One example of point usage: $16,000 business class flights to Europe for $300.

Alaska Airlines: 161,700 miles
Amex: 0
Capital One: 0
Delta Airlines: 9,281
Hilton: 27,051
IHG: 180,916
Marriott/SPG: 191,567
Ultimate Rewards: 3,750
United Airlines: 47,429
Total value: $6,304+

Not included in the above – 2 free night certificates with IHG and 3 with Marriott (5 nights total) and $750 credit on United for a covid-related flight postponement.

Free night certificates with the Marriott Bonvoy Boundless credit card are a sweet deal.

My hope is we can use a bunch of these free nights for a ski trip in Japan in January 2022 (but probably not.) Otherwise, our next potential travel is to the US in summer 2022.

For ideas on how to accumulate or redeem award points, check out our Award Travel Series!

Final Thoughts

We’ve been living off the portfolio for over 8 years now. It’s been a pretty good ride.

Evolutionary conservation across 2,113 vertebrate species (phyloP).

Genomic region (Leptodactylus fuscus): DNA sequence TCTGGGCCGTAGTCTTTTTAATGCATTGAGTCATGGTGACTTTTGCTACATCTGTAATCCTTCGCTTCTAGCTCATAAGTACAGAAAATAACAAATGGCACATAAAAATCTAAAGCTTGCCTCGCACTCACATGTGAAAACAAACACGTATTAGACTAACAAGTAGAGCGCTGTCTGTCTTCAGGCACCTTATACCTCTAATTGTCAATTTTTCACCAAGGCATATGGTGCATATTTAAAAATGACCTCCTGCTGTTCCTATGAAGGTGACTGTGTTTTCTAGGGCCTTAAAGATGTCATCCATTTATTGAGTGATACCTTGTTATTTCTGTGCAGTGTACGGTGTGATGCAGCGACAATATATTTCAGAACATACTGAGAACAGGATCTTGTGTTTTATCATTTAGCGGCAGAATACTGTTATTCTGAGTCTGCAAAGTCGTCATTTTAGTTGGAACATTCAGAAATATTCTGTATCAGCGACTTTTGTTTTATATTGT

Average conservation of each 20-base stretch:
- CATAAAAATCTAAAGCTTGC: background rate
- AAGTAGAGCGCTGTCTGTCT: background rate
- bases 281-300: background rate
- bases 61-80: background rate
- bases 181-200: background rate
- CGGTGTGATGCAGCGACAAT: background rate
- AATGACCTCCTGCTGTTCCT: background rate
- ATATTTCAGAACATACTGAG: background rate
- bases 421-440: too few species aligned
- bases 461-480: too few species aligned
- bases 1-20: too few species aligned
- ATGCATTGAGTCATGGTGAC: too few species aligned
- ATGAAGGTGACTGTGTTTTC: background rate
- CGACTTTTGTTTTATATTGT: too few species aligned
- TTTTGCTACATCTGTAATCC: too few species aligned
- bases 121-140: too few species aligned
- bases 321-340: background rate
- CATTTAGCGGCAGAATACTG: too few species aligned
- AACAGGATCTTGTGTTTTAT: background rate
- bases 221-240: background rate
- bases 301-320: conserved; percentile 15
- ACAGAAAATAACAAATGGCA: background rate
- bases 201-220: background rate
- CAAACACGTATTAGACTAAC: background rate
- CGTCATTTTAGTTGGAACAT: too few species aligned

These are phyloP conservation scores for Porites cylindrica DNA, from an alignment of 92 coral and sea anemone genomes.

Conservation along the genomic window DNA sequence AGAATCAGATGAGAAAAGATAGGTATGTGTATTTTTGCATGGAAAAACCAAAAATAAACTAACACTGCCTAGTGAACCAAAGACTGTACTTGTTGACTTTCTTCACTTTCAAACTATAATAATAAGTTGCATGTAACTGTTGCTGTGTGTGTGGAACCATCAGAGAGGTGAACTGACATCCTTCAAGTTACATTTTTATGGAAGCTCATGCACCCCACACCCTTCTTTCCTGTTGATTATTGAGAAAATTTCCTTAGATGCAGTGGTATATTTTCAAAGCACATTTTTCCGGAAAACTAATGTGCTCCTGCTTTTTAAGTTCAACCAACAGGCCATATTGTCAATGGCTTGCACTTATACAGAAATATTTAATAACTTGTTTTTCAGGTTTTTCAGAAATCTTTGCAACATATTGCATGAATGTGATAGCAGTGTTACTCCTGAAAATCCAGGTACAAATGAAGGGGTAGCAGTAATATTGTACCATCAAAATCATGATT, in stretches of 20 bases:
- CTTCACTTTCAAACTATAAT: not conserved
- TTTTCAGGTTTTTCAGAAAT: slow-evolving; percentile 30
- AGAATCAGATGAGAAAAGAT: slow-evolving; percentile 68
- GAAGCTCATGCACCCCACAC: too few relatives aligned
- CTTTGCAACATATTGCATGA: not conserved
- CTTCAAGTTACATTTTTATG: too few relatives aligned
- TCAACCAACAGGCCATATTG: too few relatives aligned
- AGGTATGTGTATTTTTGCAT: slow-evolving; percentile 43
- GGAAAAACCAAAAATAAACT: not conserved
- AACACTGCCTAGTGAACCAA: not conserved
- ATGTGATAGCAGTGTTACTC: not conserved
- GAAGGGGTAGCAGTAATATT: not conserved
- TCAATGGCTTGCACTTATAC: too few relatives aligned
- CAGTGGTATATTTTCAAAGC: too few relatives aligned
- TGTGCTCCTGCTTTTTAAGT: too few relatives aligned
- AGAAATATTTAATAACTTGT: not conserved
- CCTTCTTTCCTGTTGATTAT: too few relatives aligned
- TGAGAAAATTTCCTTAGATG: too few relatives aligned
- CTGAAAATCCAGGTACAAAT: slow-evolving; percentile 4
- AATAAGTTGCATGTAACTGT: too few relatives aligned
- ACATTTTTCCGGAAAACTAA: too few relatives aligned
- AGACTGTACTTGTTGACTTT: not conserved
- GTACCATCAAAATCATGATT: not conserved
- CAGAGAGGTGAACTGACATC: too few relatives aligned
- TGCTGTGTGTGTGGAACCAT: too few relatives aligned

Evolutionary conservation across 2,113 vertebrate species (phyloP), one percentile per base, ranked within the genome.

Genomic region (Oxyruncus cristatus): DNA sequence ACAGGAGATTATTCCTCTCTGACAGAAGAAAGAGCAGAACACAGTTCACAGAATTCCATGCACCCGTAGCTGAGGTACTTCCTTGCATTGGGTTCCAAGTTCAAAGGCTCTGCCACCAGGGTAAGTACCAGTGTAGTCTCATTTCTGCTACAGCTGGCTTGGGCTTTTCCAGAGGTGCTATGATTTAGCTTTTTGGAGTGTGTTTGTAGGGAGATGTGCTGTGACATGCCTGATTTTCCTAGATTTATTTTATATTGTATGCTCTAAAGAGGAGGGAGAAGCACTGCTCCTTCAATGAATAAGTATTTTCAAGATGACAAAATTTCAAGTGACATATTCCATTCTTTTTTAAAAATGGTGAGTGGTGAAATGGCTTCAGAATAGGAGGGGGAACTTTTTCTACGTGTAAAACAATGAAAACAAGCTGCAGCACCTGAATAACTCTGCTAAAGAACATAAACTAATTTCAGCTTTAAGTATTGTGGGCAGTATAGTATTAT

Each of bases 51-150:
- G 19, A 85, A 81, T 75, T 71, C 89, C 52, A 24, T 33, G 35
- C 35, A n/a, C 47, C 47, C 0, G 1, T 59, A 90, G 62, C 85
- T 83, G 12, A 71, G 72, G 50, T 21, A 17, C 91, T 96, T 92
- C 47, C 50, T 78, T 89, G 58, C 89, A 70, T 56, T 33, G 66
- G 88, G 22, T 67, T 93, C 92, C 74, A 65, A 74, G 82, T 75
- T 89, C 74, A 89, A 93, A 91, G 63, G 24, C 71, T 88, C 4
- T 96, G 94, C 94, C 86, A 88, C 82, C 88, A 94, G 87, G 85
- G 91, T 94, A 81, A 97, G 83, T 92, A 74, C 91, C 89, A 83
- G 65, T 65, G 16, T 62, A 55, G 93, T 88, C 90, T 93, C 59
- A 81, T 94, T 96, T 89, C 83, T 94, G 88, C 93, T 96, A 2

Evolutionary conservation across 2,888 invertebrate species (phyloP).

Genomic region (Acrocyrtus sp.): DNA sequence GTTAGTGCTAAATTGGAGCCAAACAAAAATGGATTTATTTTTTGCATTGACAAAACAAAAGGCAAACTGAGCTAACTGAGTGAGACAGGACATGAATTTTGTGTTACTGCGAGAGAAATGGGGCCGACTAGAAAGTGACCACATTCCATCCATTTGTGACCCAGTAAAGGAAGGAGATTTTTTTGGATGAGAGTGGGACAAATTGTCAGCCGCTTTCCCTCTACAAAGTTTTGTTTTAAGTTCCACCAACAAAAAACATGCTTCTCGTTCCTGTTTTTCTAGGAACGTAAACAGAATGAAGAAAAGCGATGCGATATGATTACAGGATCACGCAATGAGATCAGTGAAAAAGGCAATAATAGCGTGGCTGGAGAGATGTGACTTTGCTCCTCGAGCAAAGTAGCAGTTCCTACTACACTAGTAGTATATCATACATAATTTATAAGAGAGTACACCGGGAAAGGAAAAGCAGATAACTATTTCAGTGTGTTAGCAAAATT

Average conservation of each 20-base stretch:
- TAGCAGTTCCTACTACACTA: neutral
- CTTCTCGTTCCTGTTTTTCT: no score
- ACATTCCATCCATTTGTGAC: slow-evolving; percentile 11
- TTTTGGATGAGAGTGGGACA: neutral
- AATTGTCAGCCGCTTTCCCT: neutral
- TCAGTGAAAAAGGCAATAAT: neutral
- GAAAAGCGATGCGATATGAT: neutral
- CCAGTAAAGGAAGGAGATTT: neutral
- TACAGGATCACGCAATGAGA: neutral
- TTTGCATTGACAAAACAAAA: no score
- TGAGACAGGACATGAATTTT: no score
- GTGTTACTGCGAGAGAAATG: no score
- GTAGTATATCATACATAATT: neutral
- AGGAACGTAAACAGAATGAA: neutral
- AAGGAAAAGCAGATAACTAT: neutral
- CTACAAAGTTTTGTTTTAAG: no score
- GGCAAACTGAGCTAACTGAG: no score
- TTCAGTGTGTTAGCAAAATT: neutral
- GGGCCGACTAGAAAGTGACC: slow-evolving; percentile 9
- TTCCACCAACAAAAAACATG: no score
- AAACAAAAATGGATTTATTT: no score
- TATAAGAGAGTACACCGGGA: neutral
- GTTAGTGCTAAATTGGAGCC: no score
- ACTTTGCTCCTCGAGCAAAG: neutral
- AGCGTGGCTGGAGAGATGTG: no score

A couple years ago we shifted about 10% of our portfolio from stocks to bonds because we are older people with kids who are less interested in enjoying high volatility. That is still the allocation we have today.

I was able to slip some money into stocks during the covid plunge, but not as much as I would have liked. I was hoping the market would stay down longer, but since when has the market cooperated for anybody but long term buy and hold investors?

But overall things are good – portfolio is up, Roth percentage is up, basis is up, quality of life is up. Can’t complain.